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Plants and Animals

Cities in NORWAY


Plants and Animals


The tree line, located at approx. 1000 m above sea level in Southern Norway, gradually descends and reaches sea level near the North Cape. In addition to numerous coniferous forests, 70% of the afforestation, there are also deciduous forests in Norway. In the south, on the fertile soils, one finds the northernmost foothills of the Central European deciduous forests with oak, common ash, rough elm, Norway maple, hazel, and whitebeam.

Snowy coniferous forest, Norway Snowy coniferous forest, NorwayPhoto: Orcaborealis CC 3.0 Unported no changes made

In higher elevations and in the north, the vegetation is limited to a kind of thicket consisting of dwarf birches and juniper berries. Many swamp plants, heather and reindeer moss grow on the high plains. In many places along the coast the fertile top layer has disappeared and there is not much growing there. A coniferous forest type with man-sized herbs and ferns grows in moist nutrient-rich valleys and gorges. In the forests of Central Norway you can find many wild fruits: blueberries, raspberries and wild strawberries, among others. Many mushrooms are found in the deciduous and pine forests.

Norway mapleNorway maplePhoto: Jonathan Billinger, A fine Norway Maple, Acer CC BY-SA 2.0 no changes made


One of the most famous large animals in Norway is the moose, which is common in many parts of Northern Norway. Tens of thousands of tame reindeer live mainly in the province of Finnmark and are used as livestock by the Sami. Wild reindeer live on the Dovrefjell. Musk oxen were re-released after WWII because they were eaten for lack of food. Wolves are rare and often come from Sweden. Large animals such as brown bear, wolverines and lynx are still present thanks to strict protection. Arctic fox and arctic hare were hunted for their fur and therefore increasingly rare.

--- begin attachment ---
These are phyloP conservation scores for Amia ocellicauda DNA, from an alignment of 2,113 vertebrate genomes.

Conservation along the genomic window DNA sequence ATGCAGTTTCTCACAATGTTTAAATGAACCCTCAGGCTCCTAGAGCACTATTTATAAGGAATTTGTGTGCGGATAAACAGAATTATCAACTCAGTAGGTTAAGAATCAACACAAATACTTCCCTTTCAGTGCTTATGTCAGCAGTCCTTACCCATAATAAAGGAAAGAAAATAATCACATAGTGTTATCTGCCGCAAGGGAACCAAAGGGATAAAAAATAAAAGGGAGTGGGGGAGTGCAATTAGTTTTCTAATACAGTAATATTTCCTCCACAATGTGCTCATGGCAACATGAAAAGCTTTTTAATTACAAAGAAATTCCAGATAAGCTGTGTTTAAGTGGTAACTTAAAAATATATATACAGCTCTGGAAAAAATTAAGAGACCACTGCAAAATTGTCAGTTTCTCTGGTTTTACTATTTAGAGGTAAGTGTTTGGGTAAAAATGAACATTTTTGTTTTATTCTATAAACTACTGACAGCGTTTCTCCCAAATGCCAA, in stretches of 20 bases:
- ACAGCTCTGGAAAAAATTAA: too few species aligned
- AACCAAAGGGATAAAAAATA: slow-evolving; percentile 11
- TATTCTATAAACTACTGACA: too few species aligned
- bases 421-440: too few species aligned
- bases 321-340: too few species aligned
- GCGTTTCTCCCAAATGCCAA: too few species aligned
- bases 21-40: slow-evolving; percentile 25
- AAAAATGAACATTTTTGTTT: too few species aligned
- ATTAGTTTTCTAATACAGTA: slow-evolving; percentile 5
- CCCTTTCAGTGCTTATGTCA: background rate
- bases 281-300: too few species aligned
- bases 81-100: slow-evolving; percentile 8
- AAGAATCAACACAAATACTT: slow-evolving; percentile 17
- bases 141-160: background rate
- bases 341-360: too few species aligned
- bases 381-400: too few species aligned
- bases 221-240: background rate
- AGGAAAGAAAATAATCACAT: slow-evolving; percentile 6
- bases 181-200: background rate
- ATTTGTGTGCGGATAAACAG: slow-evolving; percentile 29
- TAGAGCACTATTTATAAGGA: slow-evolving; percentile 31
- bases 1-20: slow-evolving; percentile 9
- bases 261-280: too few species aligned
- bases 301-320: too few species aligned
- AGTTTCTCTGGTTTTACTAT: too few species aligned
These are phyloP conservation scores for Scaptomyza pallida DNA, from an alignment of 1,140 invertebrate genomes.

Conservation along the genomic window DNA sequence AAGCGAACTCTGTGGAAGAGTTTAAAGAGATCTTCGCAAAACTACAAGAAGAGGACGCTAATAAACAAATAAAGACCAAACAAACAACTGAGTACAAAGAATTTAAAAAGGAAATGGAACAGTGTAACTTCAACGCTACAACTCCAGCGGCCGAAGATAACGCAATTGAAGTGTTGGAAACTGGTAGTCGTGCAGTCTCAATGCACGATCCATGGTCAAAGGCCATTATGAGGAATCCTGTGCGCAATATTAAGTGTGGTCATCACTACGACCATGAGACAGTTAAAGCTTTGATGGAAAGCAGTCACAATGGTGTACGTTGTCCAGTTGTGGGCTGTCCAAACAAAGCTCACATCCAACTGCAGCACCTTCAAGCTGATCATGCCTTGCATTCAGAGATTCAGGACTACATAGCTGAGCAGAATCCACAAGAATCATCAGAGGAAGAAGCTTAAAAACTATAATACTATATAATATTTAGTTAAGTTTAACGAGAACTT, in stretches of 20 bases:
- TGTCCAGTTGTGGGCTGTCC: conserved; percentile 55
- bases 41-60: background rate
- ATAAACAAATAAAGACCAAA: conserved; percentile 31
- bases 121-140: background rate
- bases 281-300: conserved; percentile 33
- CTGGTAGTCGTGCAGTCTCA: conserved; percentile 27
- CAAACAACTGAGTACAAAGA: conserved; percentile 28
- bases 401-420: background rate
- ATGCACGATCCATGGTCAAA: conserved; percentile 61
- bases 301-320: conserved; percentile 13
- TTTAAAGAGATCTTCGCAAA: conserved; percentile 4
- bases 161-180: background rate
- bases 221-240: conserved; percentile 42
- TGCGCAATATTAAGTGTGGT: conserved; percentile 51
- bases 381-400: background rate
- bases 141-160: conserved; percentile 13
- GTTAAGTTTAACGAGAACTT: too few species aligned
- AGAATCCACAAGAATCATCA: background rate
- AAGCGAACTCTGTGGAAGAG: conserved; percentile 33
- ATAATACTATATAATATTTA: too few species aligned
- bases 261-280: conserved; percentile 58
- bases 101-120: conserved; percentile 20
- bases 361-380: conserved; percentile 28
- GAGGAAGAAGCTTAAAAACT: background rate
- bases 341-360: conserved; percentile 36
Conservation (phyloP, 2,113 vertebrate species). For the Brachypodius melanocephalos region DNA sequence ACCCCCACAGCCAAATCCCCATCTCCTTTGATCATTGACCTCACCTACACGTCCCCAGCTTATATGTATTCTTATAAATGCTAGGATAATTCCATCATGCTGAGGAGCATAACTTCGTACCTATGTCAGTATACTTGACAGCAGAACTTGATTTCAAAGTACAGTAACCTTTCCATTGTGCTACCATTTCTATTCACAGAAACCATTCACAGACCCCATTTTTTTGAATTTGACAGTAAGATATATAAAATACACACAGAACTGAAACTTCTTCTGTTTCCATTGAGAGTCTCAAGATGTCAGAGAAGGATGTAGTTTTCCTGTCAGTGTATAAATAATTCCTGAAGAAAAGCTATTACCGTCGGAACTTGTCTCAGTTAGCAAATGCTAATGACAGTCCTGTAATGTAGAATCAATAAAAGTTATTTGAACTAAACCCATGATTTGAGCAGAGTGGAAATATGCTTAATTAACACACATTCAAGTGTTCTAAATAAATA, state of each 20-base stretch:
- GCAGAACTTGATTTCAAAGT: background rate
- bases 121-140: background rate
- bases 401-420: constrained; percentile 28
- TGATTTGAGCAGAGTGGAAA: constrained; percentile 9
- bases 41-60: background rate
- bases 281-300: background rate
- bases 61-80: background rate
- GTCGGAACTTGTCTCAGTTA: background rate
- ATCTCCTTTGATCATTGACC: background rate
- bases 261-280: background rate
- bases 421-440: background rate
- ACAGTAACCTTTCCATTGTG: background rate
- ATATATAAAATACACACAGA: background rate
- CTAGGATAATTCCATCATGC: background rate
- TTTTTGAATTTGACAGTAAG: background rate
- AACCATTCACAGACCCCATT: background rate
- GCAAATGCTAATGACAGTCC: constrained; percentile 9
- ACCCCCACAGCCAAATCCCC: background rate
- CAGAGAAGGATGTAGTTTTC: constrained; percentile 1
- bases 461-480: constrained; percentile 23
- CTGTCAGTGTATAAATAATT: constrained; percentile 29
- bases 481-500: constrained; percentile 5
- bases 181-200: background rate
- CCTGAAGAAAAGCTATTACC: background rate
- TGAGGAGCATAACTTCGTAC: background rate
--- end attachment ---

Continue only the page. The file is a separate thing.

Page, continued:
Moose mother and young, NorwayMoose mother and young, NorwayPhoto: Veronika Ronkos CC 3.0 Unported no changes made

They too are now protected animals. The lemming, a kind of vole, is special. Once every three or four years they move en masse over mountains, through valleys and rivers and lakes cross towards the west coast due to overcrowding. A well-known image are the thousands of lemmings who fall blindly into a ravine and kill themselves, but that is a myth.

Norway lemmingNorway lemmingPhoto: Johsgrd CC 2.0 Generic no changes made

Norway is especially rich in water birds: ducks, gulls, guillemots and the well-known puffin are common. More than 200 bird species are found on some offshore islands. Inland the Western capercaillie is a well-known appearance. The national bird of Norway is the white-throated dipper.

Dipper, national bird of NorwayDipper, national bird of NorwayPhoto: Dirk-Jan van Roes CC 2.0 Generic no changes made

The sea off the coast is very rich in fish, partly due to the high seawater temperature due to the Warm Gulf Stream. Some whale species are found in the Arctic Ocean. Pollock, mackerel and cod are common. To a lesser extent, you will find flatfish, halibut and catfish. The lakes and rivers include salmon, trout, perch, bream and pike. Cold-blooded animals such as reptiles are sparsely represented; the adder occurs only in the south and the small viviparous lizard reaches its northern limit in Norway. Tourists can be bothered by mosquitoes, which are especially abundant in Finnmark.

Western capercaillie, NorwayWestern capercaillie, NorwayPhoto: David Palmer CC 2.0 Generic no changes made


Dominicus, J. / Noorwegen

Hoogendoorn, H. / Noorwegen

Meesters, G. / Zuid-Noorwegen
ANWB media

Schagen, K. / Noorwegen

CIA - World Factbook

BBC - Country Profiles

Last updated April 2024
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